Helmet of Agism

I am looking at a catalogue of women’s tops. I like each and every piece that I view. And then it dawned on me. These tops look wonderful on the bean pole bodies, lithe and young, on which they are displayed. What I really want is the bean pole body that goes with the tops, not the tops themselves. As usual, desire has nothing to do with reality. The tops would look hideous on my actual body; they have no respect for unique beauty.

And of course, the catalogue that I am looking at doesn’t have an item under $200. So it isn’t as if I would ever have purchased any of their merchandise anyway.

Even the Sears catalogue has impossibly bird-boned-bean-poles as models. Not that I think they are unattractive; it is just that they are not representative of the variety. I will not purchase clothing from catalogues, because my beautiful body does not even remotely resemble the bean pole model. The images give no clues as to how the clothes might look on me.

It is difficult to find clothing that flatters un-bean-polish female forms. I am fussy, my clothing has to be comfortable, easy to clean, and durable; attractive comes last on my list, and seldom gets any consideration at all due to lack of availability. During the day at home, I opt for my bib overalls or inexpensive flannel pyjama pants and a T-Shirt. I have to change my clothes, to venture off the property.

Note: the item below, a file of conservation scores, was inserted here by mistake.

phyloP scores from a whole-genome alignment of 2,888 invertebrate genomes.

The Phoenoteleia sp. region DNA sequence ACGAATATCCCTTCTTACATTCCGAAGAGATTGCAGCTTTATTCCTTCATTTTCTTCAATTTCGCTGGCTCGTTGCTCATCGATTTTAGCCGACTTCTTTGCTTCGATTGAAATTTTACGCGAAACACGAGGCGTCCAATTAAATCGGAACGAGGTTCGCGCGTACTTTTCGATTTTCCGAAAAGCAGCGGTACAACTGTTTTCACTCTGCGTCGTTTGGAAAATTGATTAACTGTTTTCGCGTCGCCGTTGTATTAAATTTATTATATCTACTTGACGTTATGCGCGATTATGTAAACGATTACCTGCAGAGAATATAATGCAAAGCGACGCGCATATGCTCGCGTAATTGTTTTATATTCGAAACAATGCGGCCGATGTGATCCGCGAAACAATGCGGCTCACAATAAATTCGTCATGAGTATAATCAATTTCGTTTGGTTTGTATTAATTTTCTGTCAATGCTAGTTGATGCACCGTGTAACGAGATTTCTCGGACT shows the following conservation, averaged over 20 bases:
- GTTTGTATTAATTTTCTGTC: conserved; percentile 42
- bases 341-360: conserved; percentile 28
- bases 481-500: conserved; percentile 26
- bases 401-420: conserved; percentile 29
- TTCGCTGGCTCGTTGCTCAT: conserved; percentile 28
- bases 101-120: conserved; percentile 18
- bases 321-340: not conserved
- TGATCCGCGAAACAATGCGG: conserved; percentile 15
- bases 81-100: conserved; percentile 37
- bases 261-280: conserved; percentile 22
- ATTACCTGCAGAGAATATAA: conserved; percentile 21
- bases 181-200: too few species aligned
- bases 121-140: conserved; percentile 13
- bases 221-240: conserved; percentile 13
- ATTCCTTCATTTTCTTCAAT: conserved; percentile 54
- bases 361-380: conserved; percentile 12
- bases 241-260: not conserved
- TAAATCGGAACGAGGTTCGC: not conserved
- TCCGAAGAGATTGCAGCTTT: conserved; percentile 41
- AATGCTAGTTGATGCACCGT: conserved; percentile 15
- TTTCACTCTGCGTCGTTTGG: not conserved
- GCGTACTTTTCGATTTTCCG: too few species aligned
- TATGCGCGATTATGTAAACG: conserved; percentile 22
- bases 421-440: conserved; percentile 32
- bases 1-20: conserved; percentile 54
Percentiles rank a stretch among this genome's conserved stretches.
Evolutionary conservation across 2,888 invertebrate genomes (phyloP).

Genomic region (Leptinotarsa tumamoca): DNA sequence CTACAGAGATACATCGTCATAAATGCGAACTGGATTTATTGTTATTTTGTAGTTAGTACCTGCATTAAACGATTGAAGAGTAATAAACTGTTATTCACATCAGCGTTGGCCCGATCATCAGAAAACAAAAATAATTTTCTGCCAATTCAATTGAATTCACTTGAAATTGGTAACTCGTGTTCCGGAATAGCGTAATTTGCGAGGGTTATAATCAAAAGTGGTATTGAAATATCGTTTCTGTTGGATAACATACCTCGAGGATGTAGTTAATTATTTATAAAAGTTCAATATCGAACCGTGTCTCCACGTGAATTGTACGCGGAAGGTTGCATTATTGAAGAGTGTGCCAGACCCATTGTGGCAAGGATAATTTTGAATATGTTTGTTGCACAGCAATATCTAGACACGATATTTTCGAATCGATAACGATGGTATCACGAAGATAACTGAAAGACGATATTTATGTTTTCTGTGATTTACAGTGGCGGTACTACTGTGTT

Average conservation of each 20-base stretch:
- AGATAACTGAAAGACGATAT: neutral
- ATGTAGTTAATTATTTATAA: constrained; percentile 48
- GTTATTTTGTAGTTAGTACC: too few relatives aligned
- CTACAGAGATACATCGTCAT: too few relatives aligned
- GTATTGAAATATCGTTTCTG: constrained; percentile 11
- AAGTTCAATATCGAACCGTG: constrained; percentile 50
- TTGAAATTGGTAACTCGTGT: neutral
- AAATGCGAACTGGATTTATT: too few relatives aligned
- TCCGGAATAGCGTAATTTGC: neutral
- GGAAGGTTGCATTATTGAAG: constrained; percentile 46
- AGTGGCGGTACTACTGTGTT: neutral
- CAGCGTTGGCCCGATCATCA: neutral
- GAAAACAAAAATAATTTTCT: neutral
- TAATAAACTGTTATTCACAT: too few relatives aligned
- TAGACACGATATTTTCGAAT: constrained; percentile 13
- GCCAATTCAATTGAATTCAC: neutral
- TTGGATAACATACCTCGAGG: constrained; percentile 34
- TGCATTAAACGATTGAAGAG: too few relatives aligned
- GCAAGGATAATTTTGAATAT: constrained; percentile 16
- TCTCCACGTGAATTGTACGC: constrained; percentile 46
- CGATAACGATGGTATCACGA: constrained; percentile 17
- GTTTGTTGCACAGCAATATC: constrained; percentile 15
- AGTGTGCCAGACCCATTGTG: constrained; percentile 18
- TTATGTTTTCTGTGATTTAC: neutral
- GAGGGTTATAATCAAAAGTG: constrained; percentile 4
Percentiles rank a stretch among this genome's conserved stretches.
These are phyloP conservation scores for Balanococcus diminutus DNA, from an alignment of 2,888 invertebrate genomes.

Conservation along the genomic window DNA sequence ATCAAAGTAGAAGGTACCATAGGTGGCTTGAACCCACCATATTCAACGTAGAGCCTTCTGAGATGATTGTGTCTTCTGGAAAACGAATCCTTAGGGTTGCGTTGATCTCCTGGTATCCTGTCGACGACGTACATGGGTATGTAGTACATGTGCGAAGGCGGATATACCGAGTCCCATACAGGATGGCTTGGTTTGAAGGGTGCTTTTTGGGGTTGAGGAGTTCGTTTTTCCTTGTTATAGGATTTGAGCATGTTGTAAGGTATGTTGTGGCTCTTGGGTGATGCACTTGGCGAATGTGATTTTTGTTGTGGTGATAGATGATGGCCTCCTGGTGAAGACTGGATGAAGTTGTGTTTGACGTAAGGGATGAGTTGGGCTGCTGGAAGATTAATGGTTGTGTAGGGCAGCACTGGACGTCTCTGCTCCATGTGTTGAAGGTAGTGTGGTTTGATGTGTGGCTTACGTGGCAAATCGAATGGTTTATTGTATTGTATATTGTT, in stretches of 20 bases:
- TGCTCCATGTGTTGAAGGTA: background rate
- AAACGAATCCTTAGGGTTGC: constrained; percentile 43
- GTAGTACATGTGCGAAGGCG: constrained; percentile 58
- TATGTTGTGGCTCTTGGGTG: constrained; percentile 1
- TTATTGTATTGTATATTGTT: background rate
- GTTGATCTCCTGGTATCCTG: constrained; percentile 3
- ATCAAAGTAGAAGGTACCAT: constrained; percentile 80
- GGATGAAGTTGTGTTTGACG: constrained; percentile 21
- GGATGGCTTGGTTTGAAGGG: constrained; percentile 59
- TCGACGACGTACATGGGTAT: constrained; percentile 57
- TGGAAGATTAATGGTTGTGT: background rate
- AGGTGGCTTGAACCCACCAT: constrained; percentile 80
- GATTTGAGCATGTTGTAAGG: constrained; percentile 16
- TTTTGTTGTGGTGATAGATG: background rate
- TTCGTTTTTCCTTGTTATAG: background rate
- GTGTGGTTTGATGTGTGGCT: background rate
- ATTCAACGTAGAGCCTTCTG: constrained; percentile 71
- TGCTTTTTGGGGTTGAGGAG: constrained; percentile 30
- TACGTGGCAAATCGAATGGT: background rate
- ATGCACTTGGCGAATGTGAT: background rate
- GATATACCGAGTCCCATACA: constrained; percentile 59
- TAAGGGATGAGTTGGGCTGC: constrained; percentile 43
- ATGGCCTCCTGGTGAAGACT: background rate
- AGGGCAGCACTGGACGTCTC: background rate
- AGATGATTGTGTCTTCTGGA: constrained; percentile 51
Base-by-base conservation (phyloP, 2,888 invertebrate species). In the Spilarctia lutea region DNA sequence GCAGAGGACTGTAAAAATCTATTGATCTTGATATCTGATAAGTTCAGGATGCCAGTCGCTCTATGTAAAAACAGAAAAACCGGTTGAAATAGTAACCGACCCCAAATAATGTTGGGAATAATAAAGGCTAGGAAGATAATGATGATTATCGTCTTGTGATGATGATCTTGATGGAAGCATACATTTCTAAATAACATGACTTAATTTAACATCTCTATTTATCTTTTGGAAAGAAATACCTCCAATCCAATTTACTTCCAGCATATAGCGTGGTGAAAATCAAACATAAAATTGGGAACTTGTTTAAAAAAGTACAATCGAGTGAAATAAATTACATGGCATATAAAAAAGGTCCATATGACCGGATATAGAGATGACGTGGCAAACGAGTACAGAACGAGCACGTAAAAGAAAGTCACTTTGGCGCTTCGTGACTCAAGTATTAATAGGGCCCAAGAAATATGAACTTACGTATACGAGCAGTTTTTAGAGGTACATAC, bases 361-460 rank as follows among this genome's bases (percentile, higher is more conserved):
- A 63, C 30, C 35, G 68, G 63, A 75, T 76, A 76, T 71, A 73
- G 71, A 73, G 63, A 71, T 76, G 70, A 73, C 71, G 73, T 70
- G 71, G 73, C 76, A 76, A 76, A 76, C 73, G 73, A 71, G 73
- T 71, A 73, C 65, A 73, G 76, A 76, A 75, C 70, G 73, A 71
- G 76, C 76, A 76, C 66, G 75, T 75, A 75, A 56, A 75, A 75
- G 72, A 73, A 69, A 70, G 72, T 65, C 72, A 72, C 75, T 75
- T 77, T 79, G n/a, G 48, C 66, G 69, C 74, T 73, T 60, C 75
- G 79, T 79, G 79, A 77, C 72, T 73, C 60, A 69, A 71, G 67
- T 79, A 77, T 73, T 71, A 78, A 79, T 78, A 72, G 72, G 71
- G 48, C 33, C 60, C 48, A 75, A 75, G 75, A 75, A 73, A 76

Another pet peeve is hairstyles. I cannot believe the hairstyles foisted upon older women at the local salons. I’ve no interest in wearing the helmet of agism, just because it is the only style that hairdressers seem capable of producing on mature subjects. To add insult to injury, getting one’s haircut requires running the gauntlet of a chemical extravaganza. Then there is the gossip that circulates like fumes in salons; icing on the cake. From time to time I consider shaving my head, just to avoid the whole sorry business. So far I’ve chosen the other option, to let my hair grow, occasionally trimming it myself, as I watch, almost helplessly, in the mirror. Usually once a year I break down and pay someone to cut my hair. Something like death and taxes.

My sister cuts my Mom’s hair. The style flatters my Mom’s natural beauty (which, I admit, is considerable, making it an easy job) and also captures her buoyant spirit. Sis isn’t a hairstylist; what she possesses is respect and appreciation for my Mom. I figure if my sister can manage to create a respectful image, then a hairstylist ought to be able to manage it. I’ve only ever found one, and he lives in a distant city.

Presenting oneself in public is fraught with misery.

Our remaining snow banks have melted down into pure ice. The snow that was shovelled off the deck during the winter is still about 5 feet high. However, most of the yard is free of snow. Yesterday and today I spent some time out in the sunshine collecting fallen branches from the front yard. I also collected gravel. We have a gravel drive and every winter some of it gets shovelled onto the lawn with the snow. Every spring I wander about with my plastic bucket, gathering gravel as I would Easter Eggs on a hunt.